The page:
VICE PRESIDENT Al Gore seems to be surging back a bit after a couple of weeks of struggling in public opinion polls. He should be glad he isn't at the mercy of the younger generation.
In a mock election taken at high schools across the country involving nearly 900,000 students, Texas Gov. George W. Bush won 59 per cent of the vote, compared with just 36 per cent for Mr. Gore.
The vote was conducted online by Channel One, the in-school news network that feeds stories to students in their classrooms nationwide.
It also showed that the students seem to have little appetite for alternative candidates.
The Green Party's Ralph Nader, who tends to do well on college campuses because of his pro-labor, pro-environment stands, won just 4 per cent of the vote. Patrick Buchanan of the Reform Party won just 1 per cent, which makes sense.
Young people have not been around long enough to have a dispute with the IRS or to face drawn-out troubles with an auto maker or an employer. Mr. Buchanan does really well among people who have a beef with authority figures.
The vote was the culmination of a nine-month education effort by Channel One to teach kids about politics.
A SURVEY of Muslims conducted by the Council on American-Islamic Relations, based in Washington, shows that more of its members give the presidential nod to Mr. Bush by a 40 per cent to 24 per cent margin.
In fact, the survey shows Muslims give Mr. Nader a slight edge over Mr. Gore in the race. He wins 25 per cent support.
The wide gap between Mr. Bush and Mr. Gore is somewhat surprising, given that, by a 27 per cent to 24 per cent margin, respondents said they trust Democrats more than Republicans to best represents their interests.
Not surprising is that 90 per cent of respondents said they intended to vote in the Nov. 7 election, compared with the national average of about 50 per cent. Locally, Arab-American organizations are showing increased political sophistication.
In key states like Ohio and Michigan, they could turn the election.
Meanwhile, Catholic leaders believe they are to be the key swing demographic in the election next month. And, Steve Wagner, executive director of the Catholic Task Force of the Republican National Committee, said a poll his group commissioned shows parishioners are turning away from the Democratic Party and toward the GOP. Don't be distracted by his partisan leanings - other experts echo his sentiments, an article in the Catholic Register indicates.
The switch comes largely because of Mr. Gore's ardent support of abortion rights.
According to the Register, Ray Flynn, the U.S. ambassador to the Vatican, said Mr. Bush “has managed to be more pro-life than Mr. Gore even on the death penalty.”
He said that both men are strong supporters of the punishment, but that Mr. “Gore one-upped [Mr.] Bush recently by saying that it should be legal to execute pregnant women.”
The Middle Passage PAC, a group organized to promote the interests of local African-Americans, has endorsed Republican Roger Baker for Lucas County engineer.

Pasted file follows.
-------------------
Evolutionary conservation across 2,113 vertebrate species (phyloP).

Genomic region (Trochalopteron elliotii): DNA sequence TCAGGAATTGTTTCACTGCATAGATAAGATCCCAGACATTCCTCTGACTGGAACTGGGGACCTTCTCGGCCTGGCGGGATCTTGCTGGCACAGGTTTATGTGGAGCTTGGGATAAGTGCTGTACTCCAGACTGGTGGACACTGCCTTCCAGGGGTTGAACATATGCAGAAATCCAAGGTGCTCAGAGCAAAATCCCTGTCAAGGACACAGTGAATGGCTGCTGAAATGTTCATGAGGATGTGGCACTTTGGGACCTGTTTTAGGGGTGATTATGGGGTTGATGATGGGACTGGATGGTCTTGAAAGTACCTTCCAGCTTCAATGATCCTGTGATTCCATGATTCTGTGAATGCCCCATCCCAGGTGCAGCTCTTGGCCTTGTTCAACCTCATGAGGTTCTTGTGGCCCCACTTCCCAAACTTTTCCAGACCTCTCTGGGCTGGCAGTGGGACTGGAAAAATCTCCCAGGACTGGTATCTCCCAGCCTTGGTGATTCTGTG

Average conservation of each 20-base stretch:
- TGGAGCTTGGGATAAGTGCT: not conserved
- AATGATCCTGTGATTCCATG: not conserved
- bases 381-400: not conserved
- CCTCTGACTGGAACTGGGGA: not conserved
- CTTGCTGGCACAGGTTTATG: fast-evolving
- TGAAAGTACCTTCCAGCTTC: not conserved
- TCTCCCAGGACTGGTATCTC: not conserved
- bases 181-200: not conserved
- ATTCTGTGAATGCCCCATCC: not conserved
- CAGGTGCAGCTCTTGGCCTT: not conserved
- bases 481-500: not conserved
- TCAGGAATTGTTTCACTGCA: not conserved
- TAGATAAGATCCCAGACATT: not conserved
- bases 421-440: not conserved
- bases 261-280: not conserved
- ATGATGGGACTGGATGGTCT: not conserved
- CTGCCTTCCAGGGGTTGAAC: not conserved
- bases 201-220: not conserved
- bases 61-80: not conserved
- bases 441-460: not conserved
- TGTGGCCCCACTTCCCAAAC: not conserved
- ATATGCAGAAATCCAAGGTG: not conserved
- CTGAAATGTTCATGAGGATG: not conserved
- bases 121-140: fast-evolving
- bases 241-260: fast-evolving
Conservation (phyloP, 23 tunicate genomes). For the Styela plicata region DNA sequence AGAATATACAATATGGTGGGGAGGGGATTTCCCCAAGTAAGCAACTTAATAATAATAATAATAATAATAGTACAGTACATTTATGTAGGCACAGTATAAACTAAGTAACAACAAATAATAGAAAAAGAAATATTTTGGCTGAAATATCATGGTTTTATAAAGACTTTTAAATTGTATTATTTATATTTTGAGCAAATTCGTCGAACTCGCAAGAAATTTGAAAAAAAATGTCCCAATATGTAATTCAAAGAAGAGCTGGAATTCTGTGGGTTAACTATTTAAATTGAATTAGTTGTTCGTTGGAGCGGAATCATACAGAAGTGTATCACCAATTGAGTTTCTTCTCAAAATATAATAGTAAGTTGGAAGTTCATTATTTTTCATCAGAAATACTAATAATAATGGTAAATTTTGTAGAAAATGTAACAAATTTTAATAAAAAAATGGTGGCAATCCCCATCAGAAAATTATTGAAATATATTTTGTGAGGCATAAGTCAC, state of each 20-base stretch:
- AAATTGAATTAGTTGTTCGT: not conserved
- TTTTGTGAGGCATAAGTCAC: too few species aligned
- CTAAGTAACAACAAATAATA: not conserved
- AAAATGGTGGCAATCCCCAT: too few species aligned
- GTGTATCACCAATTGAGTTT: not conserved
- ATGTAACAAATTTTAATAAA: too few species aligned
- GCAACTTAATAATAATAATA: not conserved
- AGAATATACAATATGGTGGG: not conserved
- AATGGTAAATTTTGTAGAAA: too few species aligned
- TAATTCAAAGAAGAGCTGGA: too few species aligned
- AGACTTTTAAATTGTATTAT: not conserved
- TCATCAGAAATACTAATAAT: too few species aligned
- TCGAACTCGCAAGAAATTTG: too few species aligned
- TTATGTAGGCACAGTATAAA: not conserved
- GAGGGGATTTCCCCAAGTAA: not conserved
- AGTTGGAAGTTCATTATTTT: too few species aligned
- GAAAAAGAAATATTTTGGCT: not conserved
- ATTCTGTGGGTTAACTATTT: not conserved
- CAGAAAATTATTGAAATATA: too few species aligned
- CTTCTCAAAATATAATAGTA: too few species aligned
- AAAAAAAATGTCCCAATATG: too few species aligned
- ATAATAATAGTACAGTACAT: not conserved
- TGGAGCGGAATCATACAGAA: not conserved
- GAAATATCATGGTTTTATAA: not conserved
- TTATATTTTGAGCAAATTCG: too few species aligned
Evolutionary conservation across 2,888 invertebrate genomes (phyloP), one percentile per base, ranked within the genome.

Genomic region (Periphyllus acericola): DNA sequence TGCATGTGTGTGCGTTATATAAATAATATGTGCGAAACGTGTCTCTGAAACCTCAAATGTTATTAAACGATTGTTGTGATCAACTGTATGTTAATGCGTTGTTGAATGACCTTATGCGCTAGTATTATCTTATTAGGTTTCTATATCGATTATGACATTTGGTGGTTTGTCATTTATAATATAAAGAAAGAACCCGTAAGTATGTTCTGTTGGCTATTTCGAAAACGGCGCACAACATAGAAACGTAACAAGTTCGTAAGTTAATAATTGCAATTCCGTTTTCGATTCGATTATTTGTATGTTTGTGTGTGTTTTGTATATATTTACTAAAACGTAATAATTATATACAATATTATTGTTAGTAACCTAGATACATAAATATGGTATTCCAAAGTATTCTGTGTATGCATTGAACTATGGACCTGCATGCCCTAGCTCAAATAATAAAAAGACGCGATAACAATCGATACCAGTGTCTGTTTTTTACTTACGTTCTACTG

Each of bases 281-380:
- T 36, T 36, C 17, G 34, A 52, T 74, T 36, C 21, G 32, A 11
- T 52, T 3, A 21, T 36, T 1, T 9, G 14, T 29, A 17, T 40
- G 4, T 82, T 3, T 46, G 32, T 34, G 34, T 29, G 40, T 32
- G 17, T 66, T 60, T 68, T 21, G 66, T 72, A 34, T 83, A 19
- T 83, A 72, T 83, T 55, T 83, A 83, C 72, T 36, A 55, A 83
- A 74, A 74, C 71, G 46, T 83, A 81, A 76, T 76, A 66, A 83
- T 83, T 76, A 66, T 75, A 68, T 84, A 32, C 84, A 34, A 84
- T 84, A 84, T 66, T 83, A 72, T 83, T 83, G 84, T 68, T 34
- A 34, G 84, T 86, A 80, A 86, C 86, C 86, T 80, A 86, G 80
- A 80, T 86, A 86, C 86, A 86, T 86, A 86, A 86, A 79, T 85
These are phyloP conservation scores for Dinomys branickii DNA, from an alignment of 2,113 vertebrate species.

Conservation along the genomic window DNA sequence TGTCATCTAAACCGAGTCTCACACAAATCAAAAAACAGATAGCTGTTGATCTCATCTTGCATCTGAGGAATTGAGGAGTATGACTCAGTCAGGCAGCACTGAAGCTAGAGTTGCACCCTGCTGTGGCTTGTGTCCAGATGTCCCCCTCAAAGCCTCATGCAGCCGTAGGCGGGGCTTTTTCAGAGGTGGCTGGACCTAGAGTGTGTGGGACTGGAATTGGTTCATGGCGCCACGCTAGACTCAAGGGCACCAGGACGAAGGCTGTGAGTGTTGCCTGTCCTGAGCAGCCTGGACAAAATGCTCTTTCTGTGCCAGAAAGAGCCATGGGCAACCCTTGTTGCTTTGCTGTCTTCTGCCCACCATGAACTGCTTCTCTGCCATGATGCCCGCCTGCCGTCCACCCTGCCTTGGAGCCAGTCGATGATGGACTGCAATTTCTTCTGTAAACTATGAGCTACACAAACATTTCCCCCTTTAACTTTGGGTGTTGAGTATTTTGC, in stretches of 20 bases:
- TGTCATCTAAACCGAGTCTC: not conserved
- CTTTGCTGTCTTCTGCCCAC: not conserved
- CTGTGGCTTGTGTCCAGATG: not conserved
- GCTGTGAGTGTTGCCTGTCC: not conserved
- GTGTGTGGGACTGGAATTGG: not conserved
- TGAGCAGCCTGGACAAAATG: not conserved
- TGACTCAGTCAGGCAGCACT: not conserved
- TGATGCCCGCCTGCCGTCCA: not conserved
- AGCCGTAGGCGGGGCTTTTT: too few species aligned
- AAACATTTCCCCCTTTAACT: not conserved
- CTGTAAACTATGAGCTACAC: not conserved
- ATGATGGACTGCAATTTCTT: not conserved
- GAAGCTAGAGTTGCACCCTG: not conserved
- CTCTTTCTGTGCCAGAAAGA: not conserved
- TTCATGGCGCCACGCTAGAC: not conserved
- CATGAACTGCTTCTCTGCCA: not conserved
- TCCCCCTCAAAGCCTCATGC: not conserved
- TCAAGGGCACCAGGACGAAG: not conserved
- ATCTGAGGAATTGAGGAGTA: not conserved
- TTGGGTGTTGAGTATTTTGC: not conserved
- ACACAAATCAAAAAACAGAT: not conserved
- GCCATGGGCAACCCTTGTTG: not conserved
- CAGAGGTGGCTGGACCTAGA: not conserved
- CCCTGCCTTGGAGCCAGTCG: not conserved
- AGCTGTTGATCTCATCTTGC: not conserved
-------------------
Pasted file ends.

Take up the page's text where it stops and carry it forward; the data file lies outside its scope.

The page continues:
“It was Roger Baker that brought to the PAC's attention the intolerably low number of African-American employees represented in the engineer's office,” a press release from the group said.
The PAC, which represents the interests of blacks in northwest Ohio, usually endorses Democrats, but this race is different. “We believe that a person's party affiliation is far less important than what issues they marshal and their effectiveness in their position,” it said.
Richard Mitchell, a Toledo lawyer who is president of the PAC, said he has not received a satisfactory explanation from incumbent Democrat Keith Earley about the lack of minorities in his office.
He said in a letter to the PAC that he would look into the matter, but he mostly blamed his predecessor, George Wilson, for the low level of minority employees.
A spokeswoman for the engineer's office recently said there is one black among the 40 or so office staff.
While Paula Ross, chairwoman of the Lucas County Democratic Party, usually welcomes Middle Passage PAC endorsements for her candidates, she discounted the importance of the PAC's endorsement of Mr. Baker during a radio interview on WSPD-AM this week, a response that Mr. Mitchell said he found less than endearing.
Chuck Larkins, elections supervisor of the county board of elections, said that requests for absentee ballots for the Nov. 7 election are down somewhat compared with four years ago. That translates, he said, into lower turnout at the polls this year, despite the fact that there is a contentious race for president.
It may also indicate local partisans are not getting their bases as excited as they should be. The development is unusual.
Fritz Wenzel covers politics for The Blade. Email him at email@example.com.
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